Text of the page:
Not From Wisconsin at 2010 Porch Fest

Porchfest 2015 was the biggest collection of musical talent Fall Creek has seen playing in one afternoon yet. 

There were 176 performers officially scheduled to play from noon to 6 p.m. on Sunday, Sept. 27. This is the ninth year of the musical festival. A number of porches and driveways are double-booked in the afternoon. The limits of Porchfest’s growth in its current format is coming into focus, according to Andy Adelewitz, who organizes the event along with founders Lesley Greene and Gretchen Hildreth. 

“The trend for Porchfest’s growth is a straight line since the beginning—it grows by about 20 performers per year, every year,” Adelewitz said. “Last year we added two more time slots to the day, and this year, at almost 180 performers, it really feels like we’ve hit maximum density. Fall Creek is a quarter of a square mile, and even with six time slots, it’s getting really tricky to fit all those performers in, taking into account people’s schedule limitations, people who play in multiple bands and don’t want them scheduled at the same time, and all those sort of considerations.” 

The Porchfest organizers have highlighted some new, eclectic acts since releasing the schedule on Sept. 19, including a performance of Super Mario Brothers music arranged for saxophone (1 p.m., 104 Adams St.) and “1 Hour of Knock Knock Jokes” with upright bass accompaniment (4 p.m., 712 N. Tioga St.). 

Though the Porchfest concept does seem to lend itself to acoustic music, other types of performances are starting to become part of the mix. 

“We’re starting to see some dance, theater, and performance art mixed in with the music, and it feels like an expansion of the creative celebration,” Adelewitz said. “And some of the unique music styles are fascinating too, like Cornell’s Javanese gamelan ensemble [traditional Indonesian metal percussion ensemble], who first performed last year and will be back this year. It’s music you’re not necessarily going to see anywhere else.” 

Domenic Gagliano of the band Zero Mean is excited to play his first Porchfest at his home at 611 N. Tioga St., though it is really a driveway show—his porch only has solo act capacity.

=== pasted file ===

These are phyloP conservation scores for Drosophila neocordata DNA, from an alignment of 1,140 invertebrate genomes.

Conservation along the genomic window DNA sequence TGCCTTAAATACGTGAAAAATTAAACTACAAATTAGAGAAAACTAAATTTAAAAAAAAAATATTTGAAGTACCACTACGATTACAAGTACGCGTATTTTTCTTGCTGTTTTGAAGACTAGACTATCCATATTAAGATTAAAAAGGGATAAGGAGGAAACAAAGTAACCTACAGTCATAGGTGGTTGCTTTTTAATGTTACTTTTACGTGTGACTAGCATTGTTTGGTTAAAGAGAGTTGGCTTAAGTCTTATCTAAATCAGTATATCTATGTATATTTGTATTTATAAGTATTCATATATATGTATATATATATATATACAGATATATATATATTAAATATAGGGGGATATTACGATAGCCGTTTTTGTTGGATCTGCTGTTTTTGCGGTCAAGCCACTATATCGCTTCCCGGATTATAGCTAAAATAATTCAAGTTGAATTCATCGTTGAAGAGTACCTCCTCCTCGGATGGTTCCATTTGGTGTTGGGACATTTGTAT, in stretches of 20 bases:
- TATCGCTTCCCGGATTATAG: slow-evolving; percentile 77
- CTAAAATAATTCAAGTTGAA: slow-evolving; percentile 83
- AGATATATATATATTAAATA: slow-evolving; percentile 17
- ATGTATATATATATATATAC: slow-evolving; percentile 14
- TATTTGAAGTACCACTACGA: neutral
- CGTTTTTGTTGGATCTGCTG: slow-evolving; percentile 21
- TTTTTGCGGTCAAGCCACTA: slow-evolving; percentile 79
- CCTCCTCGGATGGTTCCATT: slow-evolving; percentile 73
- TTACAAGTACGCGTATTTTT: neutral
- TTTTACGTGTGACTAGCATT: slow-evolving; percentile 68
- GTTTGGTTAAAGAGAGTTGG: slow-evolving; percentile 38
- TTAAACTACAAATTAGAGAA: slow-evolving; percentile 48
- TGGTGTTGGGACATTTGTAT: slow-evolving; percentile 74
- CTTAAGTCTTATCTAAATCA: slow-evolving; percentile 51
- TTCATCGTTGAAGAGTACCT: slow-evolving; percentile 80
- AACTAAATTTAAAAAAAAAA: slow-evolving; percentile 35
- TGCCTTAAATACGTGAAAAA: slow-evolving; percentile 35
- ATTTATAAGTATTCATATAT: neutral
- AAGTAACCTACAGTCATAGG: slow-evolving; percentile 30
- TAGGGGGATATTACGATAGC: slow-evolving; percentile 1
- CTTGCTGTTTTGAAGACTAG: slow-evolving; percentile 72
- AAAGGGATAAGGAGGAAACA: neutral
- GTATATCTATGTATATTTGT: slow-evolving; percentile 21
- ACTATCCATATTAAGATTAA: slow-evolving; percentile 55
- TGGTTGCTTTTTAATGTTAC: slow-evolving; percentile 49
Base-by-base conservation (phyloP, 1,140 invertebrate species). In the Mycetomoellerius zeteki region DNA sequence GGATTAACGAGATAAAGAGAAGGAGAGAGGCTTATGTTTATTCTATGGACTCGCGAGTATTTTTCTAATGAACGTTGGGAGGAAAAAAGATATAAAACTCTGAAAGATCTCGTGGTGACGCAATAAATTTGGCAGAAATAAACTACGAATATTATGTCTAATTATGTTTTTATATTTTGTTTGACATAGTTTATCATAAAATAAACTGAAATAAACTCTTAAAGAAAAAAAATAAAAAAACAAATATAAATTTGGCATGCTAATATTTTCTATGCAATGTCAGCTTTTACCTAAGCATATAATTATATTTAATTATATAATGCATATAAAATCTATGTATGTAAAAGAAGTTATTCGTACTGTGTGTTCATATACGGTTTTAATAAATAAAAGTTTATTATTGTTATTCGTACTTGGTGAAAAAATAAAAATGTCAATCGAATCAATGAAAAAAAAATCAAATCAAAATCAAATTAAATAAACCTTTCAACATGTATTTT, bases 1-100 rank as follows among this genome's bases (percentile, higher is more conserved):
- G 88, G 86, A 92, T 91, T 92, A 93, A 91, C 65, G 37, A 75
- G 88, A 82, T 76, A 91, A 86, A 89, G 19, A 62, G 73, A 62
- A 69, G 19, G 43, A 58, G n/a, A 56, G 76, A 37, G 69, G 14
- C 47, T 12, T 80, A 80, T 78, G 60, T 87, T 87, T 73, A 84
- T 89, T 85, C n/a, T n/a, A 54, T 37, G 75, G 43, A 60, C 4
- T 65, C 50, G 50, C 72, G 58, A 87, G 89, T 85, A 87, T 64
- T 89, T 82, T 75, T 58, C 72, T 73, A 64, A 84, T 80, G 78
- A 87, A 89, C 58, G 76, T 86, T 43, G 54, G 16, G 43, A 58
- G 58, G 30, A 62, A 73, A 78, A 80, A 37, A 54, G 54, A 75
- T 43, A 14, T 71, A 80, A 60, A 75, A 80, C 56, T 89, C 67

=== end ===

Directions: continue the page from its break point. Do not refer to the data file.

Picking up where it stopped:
“We first experienced [Porchfest] two years ago, just after moving to Ithaca from Brooklyn,” Gagliano said. “I loved the diversity, the loose free-form quality, the surprises around every corner, and just seeing homes and porches become stages with actual crowds.” 

More newcomers deciding to play Porchfest is a fine problem to have, Adelewitz said. Adding more time slots into the evening, expanding to two days, or doing some sort of performer lottery have all been discussed. This year, the city required liability insurance and volunteers to staff street closures. Adelewitz said that figuring out how much the organizers, the neighborhood, and City Hall can handle going forward is “definitely something we’ll be tackling after this year’s event.” 

“It would be nice to play on a balcony or elevated porch,” Gagliano said when asked about his “dream porch” to play. “What about our roof? Maybe Roof-fest is a possibility?”

All of Utica Street will be closed this year during Porchfest, along with portions of Jay (between Cayuga and Tioga); Linn (King – Tompkins); Tioga (Yates – Farm); Marshall (Utica – Aurora); Cascadilla (Cayuga – Tioga); Willow Ave. (Yates – Cayuga); and Auburn (Tompkins – Yates). 

So far as food options go in the mostly residential Fall Creek, there will be a food truck roundup at 210 Hancock Street—the Neighborhood Pride site, sponsored by Ithaca Neighborhood Housing Services. Free ice cream sundaes, in honor of Ithaca’s claim to inventing that august treat, will be available from noon to 2 p.m. at the First Unitarian Society of Ithaca, along with over 100 members playing in the Unitarian Universalist Ukulele Union.• 

Go to porchfest.org for a schedule and map of street closures. This year's festival is Sept. 18. 

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